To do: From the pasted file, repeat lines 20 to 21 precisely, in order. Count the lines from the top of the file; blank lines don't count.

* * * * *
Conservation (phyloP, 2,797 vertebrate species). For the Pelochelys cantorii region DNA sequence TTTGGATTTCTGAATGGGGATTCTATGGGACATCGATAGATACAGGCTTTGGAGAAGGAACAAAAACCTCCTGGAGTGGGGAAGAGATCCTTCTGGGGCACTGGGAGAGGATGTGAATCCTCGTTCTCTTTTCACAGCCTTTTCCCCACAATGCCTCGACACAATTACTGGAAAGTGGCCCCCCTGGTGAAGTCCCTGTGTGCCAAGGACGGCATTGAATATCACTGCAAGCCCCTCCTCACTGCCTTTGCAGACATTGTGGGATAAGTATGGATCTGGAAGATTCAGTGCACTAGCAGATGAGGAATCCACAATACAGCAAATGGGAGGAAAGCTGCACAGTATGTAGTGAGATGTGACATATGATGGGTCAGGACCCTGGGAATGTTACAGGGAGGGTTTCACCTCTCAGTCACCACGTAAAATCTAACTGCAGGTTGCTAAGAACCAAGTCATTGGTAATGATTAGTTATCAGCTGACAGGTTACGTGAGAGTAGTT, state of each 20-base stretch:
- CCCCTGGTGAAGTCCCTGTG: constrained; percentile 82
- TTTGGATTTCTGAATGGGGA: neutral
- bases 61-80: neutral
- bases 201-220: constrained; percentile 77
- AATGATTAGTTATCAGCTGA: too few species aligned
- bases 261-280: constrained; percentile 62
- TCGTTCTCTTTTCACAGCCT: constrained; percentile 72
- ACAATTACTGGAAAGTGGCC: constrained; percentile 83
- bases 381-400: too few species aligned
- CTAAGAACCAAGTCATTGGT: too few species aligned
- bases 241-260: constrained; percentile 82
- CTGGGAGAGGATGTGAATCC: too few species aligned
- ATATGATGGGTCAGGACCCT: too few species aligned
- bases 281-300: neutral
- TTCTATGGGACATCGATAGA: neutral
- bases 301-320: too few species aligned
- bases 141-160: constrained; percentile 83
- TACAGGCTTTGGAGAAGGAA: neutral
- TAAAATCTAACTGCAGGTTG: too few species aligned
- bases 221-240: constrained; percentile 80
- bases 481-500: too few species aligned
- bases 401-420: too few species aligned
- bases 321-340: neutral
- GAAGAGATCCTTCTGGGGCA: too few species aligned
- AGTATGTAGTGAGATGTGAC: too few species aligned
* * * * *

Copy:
- TAAAATCTAACTGCAGGTTG: too few species aligned
- bases 221-240: constrained; percentile 80